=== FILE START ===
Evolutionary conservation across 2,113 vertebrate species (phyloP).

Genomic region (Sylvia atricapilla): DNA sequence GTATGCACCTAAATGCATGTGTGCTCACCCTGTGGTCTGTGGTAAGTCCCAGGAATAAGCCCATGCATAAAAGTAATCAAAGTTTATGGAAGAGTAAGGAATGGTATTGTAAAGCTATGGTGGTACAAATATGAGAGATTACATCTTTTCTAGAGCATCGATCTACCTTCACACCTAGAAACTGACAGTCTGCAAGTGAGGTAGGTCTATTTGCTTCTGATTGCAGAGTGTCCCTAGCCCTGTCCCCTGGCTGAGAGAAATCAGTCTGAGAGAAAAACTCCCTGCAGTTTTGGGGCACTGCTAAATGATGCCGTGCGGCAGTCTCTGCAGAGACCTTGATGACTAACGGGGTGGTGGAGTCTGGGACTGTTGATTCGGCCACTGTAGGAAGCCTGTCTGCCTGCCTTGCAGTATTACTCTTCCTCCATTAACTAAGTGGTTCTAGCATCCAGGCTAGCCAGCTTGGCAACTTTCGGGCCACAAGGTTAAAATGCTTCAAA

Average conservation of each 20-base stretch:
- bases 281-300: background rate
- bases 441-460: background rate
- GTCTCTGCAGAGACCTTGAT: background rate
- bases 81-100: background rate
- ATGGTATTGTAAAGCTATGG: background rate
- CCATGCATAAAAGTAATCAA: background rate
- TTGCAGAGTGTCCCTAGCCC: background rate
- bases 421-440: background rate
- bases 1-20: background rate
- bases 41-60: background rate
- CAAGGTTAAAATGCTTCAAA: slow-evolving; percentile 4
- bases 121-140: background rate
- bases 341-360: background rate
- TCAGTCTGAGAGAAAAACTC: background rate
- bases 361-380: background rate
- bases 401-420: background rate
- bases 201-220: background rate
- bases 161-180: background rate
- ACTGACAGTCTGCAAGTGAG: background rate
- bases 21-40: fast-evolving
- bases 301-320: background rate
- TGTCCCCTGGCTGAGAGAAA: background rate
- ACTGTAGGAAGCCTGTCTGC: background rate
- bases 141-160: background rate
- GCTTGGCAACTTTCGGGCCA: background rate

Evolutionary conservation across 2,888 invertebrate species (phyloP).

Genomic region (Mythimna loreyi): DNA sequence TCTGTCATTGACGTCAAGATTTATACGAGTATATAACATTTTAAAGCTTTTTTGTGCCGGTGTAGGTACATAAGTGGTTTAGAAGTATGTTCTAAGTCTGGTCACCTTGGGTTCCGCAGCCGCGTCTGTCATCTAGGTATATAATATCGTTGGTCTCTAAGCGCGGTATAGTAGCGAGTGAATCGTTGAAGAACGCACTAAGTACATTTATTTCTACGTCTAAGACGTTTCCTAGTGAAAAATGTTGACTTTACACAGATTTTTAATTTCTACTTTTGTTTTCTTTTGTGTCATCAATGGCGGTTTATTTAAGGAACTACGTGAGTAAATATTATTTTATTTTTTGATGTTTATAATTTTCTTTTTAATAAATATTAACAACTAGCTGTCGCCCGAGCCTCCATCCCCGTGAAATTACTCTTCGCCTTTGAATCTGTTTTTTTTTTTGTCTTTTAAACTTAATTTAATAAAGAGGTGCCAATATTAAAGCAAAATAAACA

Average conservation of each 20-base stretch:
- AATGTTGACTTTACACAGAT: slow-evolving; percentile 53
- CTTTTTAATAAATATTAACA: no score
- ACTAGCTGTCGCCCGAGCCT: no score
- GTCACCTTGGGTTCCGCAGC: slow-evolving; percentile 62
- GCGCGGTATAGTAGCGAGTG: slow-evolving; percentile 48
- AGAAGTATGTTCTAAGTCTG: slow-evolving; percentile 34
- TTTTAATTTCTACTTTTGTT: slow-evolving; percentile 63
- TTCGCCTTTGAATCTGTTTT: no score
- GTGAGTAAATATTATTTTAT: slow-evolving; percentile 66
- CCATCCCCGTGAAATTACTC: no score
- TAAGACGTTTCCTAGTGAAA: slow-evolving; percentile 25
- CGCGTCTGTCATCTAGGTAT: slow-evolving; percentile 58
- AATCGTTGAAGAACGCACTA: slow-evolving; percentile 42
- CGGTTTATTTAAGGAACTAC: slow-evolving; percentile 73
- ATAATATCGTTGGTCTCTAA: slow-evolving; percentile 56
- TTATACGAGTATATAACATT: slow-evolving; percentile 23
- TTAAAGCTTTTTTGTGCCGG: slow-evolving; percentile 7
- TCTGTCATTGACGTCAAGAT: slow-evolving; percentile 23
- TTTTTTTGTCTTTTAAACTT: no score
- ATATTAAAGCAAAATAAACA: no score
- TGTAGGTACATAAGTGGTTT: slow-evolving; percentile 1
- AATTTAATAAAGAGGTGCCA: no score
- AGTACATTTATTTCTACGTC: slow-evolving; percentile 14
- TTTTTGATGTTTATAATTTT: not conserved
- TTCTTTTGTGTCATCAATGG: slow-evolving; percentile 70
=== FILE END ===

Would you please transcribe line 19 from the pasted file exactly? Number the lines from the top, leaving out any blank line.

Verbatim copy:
- bases 401-420: background rate